How to add self-signed certificate to trusted certificates list


If the server you are trying to connect to is presenting a certificate with a root that is not currently trusted, then you can add the server's root certificate to the list of trusted root certificates. For the most part the store will be filled with certificates from your TLS/SSL provider, but when you want to use self-signed certificates you may need to update your local certificate store. Below are instructions on how to add new CA certificate and update the certificate store.

Please note: Provided instructions are for supported OSes and may not apply to the flavour you are running, if you need help with other OS please consult appropriate documentation.

Ubuntu and Raspberry Pi OS

If you do not have the ca-certificates package installed on your system, install it with your package manager.

sudo apt install ca-certificates

To add a self-signed certificate to the trusted certificate repository on system:

Create a /usr/local/share/ca-certificates/ directory if it does not exist on your computer:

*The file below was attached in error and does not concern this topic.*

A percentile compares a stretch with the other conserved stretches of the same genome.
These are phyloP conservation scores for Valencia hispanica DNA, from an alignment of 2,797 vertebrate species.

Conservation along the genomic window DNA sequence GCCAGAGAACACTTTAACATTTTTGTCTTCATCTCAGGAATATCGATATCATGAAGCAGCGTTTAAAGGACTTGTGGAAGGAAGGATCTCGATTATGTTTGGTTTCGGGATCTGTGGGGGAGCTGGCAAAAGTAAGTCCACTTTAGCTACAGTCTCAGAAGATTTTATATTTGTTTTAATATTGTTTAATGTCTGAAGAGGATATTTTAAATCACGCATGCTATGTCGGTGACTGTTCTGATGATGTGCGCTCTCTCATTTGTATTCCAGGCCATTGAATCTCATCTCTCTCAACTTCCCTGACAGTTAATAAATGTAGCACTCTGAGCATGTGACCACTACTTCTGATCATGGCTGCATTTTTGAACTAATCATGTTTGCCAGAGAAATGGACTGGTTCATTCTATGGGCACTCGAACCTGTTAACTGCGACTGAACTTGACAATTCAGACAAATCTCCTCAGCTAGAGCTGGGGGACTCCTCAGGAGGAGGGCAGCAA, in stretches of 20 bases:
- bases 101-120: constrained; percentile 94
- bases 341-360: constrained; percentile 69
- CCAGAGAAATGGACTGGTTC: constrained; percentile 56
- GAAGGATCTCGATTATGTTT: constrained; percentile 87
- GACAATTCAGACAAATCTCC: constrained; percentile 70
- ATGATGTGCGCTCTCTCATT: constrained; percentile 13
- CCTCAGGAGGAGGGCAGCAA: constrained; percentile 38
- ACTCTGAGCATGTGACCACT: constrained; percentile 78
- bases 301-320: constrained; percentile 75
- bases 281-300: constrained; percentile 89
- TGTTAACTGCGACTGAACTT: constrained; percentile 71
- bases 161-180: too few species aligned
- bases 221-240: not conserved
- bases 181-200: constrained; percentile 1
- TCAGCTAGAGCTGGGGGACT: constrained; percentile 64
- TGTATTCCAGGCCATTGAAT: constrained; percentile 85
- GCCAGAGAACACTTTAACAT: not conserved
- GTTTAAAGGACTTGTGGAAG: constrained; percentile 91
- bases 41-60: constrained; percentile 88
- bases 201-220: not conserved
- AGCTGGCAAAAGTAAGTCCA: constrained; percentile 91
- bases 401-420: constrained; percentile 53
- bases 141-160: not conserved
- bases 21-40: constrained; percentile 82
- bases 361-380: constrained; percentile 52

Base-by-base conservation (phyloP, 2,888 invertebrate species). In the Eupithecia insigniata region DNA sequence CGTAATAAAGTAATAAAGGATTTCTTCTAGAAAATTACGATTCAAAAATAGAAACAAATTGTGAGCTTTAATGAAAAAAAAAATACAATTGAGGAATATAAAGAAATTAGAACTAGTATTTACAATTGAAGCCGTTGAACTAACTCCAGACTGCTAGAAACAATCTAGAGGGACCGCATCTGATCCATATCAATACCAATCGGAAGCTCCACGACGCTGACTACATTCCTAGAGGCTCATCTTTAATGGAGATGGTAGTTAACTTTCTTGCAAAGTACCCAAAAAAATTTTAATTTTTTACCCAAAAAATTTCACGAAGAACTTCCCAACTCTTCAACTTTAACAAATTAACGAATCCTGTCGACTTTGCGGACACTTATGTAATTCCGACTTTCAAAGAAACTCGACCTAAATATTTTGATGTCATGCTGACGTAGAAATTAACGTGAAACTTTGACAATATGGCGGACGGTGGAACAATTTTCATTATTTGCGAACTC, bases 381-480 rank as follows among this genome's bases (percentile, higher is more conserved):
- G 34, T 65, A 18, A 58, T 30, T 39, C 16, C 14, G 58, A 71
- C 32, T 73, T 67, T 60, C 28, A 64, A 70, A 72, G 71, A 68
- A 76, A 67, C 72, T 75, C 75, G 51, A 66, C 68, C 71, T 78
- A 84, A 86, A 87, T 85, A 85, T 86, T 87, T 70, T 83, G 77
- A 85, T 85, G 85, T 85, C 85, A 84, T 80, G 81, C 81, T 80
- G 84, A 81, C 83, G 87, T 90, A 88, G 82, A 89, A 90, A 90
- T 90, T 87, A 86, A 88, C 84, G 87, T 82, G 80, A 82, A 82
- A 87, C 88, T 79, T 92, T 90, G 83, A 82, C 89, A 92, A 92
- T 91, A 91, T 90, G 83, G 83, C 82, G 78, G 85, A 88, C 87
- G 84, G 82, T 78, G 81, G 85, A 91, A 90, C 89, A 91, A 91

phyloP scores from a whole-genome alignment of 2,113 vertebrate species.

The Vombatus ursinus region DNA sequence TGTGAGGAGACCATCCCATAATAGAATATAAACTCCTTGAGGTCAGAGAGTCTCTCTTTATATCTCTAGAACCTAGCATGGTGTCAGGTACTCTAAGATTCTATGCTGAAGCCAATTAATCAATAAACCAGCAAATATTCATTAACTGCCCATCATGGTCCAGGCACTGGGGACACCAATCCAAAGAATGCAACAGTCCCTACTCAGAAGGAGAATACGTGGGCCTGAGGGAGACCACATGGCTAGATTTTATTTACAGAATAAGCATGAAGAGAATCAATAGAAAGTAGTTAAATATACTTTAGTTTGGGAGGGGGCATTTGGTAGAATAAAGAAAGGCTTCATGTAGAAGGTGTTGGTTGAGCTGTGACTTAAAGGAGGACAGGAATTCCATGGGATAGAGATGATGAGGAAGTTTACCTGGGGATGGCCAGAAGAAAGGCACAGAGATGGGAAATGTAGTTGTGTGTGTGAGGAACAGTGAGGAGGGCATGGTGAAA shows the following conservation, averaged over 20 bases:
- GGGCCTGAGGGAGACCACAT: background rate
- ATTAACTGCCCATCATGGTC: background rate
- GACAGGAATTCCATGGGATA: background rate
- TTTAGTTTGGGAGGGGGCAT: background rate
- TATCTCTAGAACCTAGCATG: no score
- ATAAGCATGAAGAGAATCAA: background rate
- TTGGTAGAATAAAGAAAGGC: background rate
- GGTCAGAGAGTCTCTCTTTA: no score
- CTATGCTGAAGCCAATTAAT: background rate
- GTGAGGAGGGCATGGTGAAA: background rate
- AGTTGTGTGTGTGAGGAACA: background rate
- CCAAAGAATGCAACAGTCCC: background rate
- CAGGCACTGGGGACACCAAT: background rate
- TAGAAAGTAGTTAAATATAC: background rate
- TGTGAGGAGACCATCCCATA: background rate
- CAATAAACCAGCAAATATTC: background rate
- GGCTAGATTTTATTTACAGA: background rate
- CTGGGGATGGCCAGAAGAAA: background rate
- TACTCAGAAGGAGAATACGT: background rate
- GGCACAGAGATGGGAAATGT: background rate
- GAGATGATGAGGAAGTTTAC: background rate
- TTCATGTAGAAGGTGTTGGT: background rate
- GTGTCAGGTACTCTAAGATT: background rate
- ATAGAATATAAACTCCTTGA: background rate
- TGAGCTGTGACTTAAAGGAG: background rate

sudo mkdir /usr/local/share/ca-certificates/

The directory should be owned by root:root and have 755 permissions set for it. The certificates files should be 644.

Copy your root certificate (in PEM format with .crt extension) to the created directory:

sudo cp <full_path_to_the_certificate> /usr/local/share/ca-certificates/

Install the certificates:

$ sudo update-ca-certificates
Updating certificates in /etc/ssl/certs...
1 added, 0 removed; done.
Running hooks in /etc/ca-certificates/update.d...

To check the certificate was correctly installed:

sudo ls /etc/ssl/certs | grep <certificate_name>

Additionally you can check correctness of the installed certificate:

sudo cat /etc/ssl/certs/ca-certificates.crt | grep -f <full_path_to_the_certificate>